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Lecture 2

PSY435H1 Lecture Notes - Lecture 2: Apple Event, Compact Fluorescent Lamp, Malnutrition

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Dan Dolderman

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Env Psych – Lec 2
- Assignment: Use a social marketing approach to design a campaign with your social network in order to change an
environmental behaviour
o Usually, we try to promote pro-social behaviour
this is not the focus of our campaign
- Community based social marketing approach is suppose to be an interactive/collaborative approach
o Use more “top-down
o Not just people behind the scenes building ideas, but constructive a collaborative approach
o People in your population should want to be active members to the campaign
- Take a strict behavioural approach
o You have to design what behaviours that need to be changed
o And for each of these behaviours, you have to do a specific analysis of each behaviour
- In the most broad sense, you are trying to get people to be involved in some form of system change activism
o A lot of the problems right now require changes in the macro level, that we individuals have no direct control over
o In order for the change to happen, you have to change the top. In order to change the top, you have to change the
- The challenge becomes: how do you get people involved in a system change?
o Involves 2 levels
What do you think activism is?? (the foundation)
Joining an organization, signing petitions, protesting in the streets, etc.
The more challenging level (what makes it awesome): how do you get activism to go viral
How do you get people talking to one another in order to get the message to pass on
This is something a lot of people are doing (e.g. Obama)
This is the magic
These are the “active” activisms
- When you take a behavioural analysis, it changes the level of analysis you’re thinking about
o E.g. you decide that people in your community don’t know the problems with climate change
The key parts of your campaign would be “raising awareness”
What do the people have to do in order to raise awareness?
o One of the things they might have to do is to learn, which means reading your pamphlet
that you’re given, or attending a workshop, or going to your party (luring them with free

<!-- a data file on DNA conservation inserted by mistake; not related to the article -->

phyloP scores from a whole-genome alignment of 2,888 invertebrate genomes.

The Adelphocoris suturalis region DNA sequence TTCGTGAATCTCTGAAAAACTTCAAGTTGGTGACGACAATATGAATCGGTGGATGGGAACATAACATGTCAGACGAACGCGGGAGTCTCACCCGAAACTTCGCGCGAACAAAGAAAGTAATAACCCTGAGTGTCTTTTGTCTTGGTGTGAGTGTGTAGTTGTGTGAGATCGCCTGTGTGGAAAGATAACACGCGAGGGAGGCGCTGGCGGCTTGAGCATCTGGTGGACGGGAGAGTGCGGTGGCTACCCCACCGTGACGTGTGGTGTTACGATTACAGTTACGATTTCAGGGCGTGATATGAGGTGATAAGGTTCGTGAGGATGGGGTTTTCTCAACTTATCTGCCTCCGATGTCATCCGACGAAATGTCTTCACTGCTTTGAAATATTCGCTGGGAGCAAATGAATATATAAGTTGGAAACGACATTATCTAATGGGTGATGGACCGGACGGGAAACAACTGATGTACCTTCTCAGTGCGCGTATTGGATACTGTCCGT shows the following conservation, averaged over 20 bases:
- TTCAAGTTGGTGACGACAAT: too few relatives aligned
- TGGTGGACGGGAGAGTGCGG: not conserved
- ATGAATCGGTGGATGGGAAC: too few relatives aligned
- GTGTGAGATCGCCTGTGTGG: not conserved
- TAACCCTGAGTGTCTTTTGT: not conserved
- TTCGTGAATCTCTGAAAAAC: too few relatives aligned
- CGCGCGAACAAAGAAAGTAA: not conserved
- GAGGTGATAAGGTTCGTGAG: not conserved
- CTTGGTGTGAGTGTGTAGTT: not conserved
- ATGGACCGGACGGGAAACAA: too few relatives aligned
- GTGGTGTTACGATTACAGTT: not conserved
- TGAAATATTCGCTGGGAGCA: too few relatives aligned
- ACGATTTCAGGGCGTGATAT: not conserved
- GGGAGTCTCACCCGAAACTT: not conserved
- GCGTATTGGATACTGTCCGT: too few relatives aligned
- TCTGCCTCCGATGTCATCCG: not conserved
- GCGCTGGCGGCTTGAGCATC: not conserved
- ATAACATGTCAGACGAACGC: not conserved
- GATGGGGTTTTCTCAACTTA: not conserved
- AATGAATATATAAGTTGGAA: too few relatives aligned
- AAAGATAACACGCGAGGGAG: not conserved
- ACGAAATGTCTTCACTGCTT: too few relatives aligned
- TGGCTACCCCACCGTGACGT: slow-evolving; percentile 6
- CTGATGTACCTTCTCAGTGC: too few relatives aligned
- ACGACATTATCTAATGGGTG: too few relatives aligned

beer ehuhuh)
The problem with just making a pamphlet and just putting it in a mailbox is that most people don’t look at
it, even if there is $3 million
Thus, it comes down to how to making viral
o Get people talking to one another, does it mean having a specific conversation with
them, invite them to workshop, inviting to hand out pamphlet, etc.
This is an iterative process, you sit with your group and then you find out what each member of the group
has what opinion
- What you need to figure out in this assignment is
o What behaviours do you need to target
o In order to do that, you need sensitivity
People do an impact by probability check
It’s a heuristic decision making guide that you are brainstorming behaviours that you think
people might engage in and estimating what is the probability of getting people to perform the
behaviour and what kind of impact will it have on others
E.g. getting people to adopt proactive behaviours (reducing carbon footprint)
You can get people to recycle more (prob = super high, impact = super low)
I want to get people to go vegan, all the way (impact = very high, prob = very low)
You can get people to meatless Monday (impact = lower than vegan, prob = higher), etc.
You are trying to map out impact vs probability of all the behaviours you can think of
The reason people do this is that organizations usually think of the “sexy stuff” because they
have an agenda, they want to get press, etc.
They typically up the impact scale and do big things
o The problem with doing big things that you want people to do often have low
o If too extreme high and low in impact and probability, the chances of engagement will
be low

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Thus, you have to decide what your ideal is. There is no right answer, however you must have